These recommendations focus on prevention, health, and proportionate criminal justice responses, and underscore the importance of alternative development to address illicit drug supply, while at the same time recognizing the need for robust law enforcement and judicial responses.
The interconnected nature of the challenges we face has also made clear that no one country or region can manage alone, and that an all-of-UN approach is needed to support Member States.
That has helped to spur the third and final development I wish to highlight, which is the growing emphasis on partnerships - in terms of integrated UN support, between Member States and with the private sector and civil society.
Indeed, SDG 17 is on partnerships to achieve all of the goals.
The need for better coordination and enhanced partnerships has also become more evident as we must operate in an environment with many competing priorities and with scarce resources.
In response to all of these developments, UNODC has sought to keep pace, to be proactive and strategic in our support to Member States.
Our integrated country, regional and global programmes are helping to strengthen networks within and between regions, to enable international cooperation, support operational coordination and promote efficiencies.
UNODC research and analysis is identifying trends and patterns, and keeping the international community up-to-date on rapidly shifting markets for NPS and other drugs, and on emerging crimes such as wildlife crime.
We have fostered partnerships with the private sector and civil society, here and in the field, across all areas, from drug prevention and anti-corruption initiatives, to education and promoting fair play in sports.
We work closely with WHO to promote health and social services for people affected by drug use disorders, and advance international standards for the treatment of drug use disorders as well as for prevention.
We are also working together to improve access to controlled drugs for pain relief, and support treatment for drug use disorders as an alternative to conviction or punishment.
UNODC is an active UNAIDS co-sponsor, strengthening HIV prevention, treatment and care for people who use drugs and for people in prison.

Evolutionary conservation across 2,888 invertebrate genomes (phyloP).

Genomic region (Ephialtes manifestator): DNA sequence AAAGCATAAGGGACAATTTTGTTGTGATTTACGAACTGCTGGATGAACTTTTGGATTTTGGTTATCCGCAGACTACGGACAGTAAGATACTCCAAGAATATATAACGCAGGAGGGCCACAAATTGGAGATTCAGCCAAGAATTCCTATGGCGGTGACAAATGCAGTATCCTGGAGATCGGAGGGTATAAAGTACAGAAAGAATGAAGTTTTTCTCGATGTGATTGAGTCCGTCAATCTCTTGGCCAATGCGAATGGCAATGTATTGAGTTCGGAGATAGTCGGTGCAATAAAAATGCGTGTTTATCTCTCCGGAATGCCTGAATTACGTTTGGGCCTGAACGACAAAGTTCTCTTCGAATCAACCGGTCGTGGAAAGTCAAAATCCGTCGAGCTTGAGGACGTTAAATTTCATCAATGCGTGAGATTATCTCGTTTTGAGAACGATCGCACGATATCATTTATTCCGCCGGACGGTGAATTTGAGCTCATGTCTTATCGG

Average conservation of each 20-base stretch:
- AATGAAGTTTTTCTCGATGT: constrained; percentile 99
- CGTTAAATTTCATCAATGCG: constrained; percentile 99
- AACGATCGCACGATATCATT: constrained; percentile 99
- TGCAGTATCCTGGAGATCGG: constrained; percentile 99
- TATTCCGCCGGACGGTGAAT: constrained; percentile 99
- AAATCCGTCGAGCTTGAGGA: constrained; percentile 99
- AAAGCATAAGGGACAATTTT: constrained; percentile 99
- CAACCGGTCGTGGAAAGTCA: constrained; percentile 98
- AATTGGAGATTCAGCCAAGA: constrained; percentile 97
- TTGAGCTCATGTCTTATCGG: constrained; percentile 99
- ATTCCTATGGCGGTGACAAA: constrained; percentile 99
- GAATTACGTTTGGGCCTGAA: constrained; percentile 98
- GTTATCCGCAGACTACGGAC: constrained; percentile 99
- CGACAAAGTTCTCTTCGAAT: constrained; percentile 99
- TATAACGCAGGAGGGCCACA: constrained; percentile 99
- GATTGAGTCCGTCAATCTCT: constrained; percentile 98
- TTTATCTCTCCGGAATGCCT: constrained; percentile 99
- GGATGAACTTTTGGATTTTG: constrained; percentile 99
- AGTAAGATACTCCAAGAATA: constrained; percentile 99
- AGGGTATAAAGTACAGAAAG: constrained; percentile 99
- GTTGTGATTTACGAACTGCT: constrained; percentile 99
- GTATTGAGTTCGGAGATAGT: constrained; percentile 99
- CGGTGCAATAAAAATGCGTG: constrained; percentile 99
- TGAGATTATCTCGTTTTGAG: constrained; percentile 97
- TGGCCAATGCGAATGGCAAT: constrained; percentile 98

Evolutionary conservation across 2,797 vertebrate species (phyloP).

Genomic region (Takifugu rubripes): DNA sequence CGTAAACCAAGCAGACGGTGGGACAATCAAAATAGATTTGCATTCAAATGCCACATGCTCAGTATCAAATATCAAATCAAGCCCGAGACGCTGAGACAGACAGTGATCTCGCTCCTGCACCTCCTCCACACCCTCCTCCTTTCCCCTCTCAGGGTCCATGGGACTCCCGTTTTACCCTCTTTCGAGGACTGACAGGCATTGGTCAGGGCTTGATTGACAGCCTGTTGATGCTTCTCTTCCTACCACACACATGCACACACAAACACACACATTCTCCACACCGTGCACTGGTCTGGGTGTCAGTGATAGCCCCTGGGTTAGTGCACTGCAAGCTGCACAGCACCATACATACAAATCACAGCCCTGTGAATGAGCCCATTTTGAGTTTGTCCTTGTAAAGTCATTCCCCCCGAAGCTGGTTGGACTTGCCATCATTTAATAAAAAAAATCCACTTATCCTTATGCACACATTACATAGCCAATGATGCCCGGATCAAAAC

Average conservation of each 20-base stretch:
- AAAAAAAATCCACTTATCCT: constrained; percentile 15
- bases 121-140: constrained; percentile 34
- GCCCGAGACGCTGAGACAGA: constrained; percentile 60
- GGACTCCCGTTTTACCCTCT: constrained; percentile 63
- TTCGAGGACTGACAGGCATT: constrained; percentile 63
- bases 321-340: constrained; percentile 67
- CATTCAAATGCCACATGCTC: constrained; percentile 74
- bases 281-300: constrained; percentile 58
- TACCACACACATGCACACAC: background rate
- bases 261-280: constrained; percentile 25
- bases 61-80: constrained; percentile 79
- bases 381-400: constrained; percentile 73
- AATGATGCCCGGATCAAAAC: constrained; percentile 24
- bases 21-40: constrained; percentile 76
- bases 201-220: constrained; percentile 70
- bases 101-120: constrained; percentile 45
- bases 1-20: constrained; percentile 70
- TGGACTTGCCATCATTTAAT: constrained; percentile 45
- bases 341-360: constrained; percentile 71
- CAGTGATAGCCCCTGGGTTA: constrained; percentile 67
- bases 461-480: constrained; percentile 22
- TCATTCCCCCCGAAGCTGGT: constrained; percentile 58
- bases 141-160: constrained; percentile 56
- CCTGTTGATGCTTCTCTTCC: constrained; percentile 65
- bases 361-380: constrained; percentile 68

We coordinate with our counter-terrorism partners to build capacities, including to respond to violent extremism, to implement the Firearms Protocol to keep weapons out of the hands of terrorists, and to promote the Nelson Mandela Rules to prevent criminals and terrorists from recruiting vulnerable people in prisons.
We are supporting Member States as the General Assembly meets at the end of this month to review the Global Plan of Action against human trafficking, and continues work on developing new global compacts for migration and for refugees.
We have come a long way in these past 20 years. Not so long ago, there was no globally agreed definition of such terrible crimes as trafficking in persons, let alone a legally binding means to fight it.
Corruption was not always considered a criminal offence.
Now we have conventions and instruments that have been ratified by nearly every country in the world. A flexible framework enabling international cooperation, and encouraging the sharing of standards, norms, guiding principles and best practices.
This framework has been painstakingly built over time and remains as relevant as ever.
But the problems remain equally formidable, with the threats of drugs, crime, terrorism and corruption always evolving and emerging. Much work remains to be done.
So on this twentieth anniversary of UNODC, in these transformative times, I urge Member States and all of our partners to commit to working together and providing the needed resources, to advance our efforts to address crises, achieve the SDGs and build safer, more secure societies.
UNODC is here to support you, as ever.
In closing, I would like to thank all my UNODC colleagues, in particular those on the frontlines in the field, for their hard work and dedication.
Finally, I would like to express my heartfelt gratitude to Member States and our donors for their continued support. We will continue to do our utmost to live up to your expectations.